Photograph by Annabel Mehran

The year 2009 will be remembered for many things, including the divorce of Jon and Kate Gosselin, Tiger Woods’ infidelity, and of course, the introduction of Keyboard Cat. But aside from those momentous events, some decent music was released. As the year draws to a close, we here at Ca Va Cool continue our list-making ways to bring you our favourite albums of 2009. Through an intense, scientific process, we have distilled the vast amount of quality releases into an essential brew of twenty such albums. Old favourites share space with relative newcomers in the first half of our list.

Sunset Rubdown

20. Sunset RubdownDragonslayer (Jagjaguwar)

Spencer Krug has solidified his position as wizard of the indie world with the release of Dragonslayer. Conjuring up mythical beasts and inspiring a belief in whimsical folklore, all while contorting vocals entangled with punchy keyboards. Dragonslayer is Sunset Rubdown’s white rabbit in the top hat. The witty experimentation paired with outstanding hooks forms an album that is both accessible and multifarious. Dragonslayer compiles an unparalleled consistency as the eight tracks serve as standalone sensations while weaving an outlandish fairytale. The record has the capacity to immerse listeners and encourage exploration. Sunset Rubdown uncovers a new adventure with each thumping refrain of ‘Idiot Heart’ or the possessed chanting of ‘You Go on Ahead (Trumpet Trumpet II)’. The quintet’s unpolished finish on the album prides itself on the kinks in their armour and much like a good fairytale, each scrape, bruise, and bump has its own merit when fighting dragons. — Jan Kucic-Riker

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— , December 21, 2009    Comments Off on Best Albums of 2009, Pt. 1

I first heard Camera Obscura on an indiepop compilation, from which I made the often-drawn comparison with that other Glasgow-based band, Belle & Sebastian. At their indiepoppiest, both bands really did sound like his-and-hers counterparts, both keeping their tunes small, soft, and contained without losing the catchy sweet melodies that define the genre. From those beginnings, Camera Obscura has stretched outside their chamber pop roots, adding sweeping folk-rock and country twang to their repertoire in subsequent albums.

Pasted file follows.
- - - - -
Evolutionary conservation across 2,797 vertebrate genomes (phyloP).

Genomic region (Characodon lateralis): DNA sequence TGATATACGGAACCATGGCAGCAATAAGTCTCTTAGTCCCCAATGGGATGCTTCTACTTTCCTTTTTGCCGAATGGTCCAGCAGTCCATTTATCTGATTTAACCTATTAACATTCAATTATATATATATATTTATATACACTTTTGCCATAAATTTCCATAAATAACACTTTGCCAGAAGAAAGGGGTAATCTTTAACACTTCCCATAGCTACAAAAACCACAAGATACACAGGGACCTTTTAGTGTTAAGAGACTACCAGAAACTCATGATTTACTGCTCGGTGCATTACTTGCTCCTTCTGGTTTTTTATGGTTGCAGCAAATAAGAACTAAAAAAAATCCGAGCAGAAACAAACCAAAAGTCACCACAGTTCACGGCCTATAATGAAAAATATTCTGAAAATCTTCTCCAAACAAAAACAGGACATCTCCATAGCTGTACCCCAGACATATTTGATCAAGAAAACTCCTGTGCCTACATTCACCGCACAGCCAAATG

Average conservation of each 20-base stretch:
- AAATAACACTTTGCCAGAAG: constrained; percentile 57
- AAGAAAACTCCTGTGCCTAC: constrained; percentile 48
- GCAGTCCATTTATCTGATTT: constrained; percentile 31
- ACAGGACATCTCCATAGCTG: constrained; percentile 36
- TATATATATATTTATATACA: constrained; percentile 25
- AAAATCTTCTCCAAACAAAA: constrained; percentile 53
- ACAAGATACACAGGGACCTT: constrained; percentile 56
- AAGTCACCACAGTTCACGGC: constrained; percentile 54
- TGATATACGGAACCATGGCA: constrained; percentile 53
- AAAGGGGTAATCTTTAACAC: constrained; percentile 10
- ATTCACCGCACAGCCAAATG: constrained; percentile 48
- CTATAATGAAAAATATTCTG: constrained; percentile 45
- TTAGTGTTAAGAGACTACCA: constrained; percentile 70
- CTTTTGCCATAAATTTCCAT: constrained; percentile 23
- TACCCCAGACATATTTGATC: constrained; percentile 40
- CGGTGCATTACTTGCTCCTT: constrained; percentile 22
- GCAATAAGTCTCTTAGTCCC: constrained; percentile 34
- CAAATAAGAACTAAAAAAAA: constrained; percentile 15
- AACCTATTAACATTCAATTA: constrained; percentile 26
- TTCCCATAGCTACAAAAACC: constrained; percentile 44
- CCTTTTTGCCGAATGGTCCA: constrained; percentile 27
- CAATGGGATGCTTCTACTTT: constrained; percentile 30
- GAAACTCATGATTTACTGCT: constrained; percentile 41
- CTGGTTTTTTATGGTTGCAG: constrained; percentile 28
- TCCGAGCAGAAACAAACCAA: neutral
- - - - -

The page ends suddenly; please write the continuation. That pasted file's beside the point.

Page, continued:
Their latest album, My Maudlin Career, which is out on April 20 on 4AD, may kick off with ‘French Navy’, a song as danceable as anything Camera Obscura has produced in the past, but by the middle of the record we find singer/songwriter Tracyanne Campbell at her most melancholy. From the spare folk of ‘James’ to the country ballad ‘Forest and Sands’, Campbell appears to be in no short supply of ways to lament lost loves. At first, this put me off of My Maudlin Career, since I’ve always been a bigger fan of the poppier side of the band and found the transition between the few upbeat songs and more mournful tracks jarring. After a few listens, I grew to appreciate Campbell’s sincerely wistful ballads, if only for the fact that they show yet another facet to the band’s ability to skip genres while maintaining a unified sound, one that distinguishes Camera Obscura from Belle & Sebastian.

I would probably still play Let’s Get Out of This Country or another earlier Camera Obscura album if I was in the mood for an indiepop fix, but I can appreciate listening to their latest outing in a more, well, maudlin moment.

Camera Obscura – French Navy
Camera Obscura – Forest and Sands

Bonus round: Is she saying “like a river in Toronto” in the chorus of ‘Forest and Sands’? If so, there’s a Canadian connection!

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— , April 1, 2009    9 Comments